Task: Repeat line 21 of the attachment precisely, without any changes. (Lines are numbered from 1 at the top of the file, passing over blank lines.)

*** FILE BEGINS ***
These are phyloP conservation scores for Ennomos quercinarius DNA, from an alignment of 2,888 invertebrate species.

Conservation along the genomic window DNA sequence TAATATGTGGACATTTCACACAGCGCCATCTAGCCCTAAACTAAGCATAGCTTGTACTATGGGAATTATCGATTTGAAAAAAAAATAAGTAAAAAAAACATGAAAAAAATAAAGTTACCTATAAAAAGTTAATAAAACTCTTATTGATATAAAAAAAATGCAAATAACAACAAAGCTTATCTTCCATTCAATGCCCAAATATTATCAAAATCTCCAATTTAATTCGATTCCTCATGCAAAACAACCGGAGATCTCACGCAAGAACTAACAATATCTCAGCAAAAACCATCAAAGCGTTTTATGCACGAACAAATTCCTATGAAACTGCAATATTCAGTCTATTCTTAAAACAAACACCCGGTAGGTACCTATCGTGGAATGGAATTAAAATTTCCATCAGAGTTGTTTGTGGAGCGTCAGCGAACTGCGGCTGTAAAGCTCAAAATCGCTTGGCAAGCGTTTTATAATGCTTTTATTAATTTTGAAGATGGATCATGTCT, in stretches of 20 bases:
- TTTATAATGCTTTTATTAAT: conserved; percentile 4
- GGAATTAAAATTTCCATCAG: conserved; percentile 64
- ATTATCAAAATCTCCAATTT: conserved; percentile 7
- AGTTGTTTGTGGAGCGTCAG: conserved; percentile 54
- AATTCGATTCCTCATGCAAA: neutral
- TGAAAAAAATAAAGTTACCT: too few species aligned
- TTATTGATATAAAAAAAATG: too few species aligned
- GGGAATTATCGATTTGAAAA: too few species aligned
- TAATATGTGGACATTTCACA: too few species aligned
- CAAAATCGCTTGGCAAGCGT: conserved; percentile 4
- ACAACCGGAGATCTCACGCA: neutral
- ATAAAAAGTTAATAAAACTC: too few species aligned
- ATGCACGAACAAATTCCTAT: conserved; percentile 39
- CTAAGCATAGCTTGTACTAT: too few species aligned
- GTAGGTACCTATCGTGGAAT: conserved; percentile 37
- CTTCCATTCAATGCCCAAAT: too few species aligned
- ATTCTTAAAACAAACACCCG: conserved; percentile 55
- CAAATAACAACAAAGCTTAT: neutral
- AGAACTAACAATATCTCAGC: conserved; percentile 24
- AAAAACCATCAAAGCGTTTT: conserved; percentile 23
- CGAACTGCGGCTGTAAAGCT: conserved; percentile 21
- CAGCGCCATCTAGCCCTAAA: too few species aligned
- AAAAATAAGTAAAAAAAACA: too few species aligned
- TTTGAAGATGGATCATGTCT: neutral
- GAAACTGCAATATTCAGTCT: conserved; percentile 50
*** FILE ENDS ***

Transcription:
- AGAACTAACAATATCTCAGC: conserved; percentile 24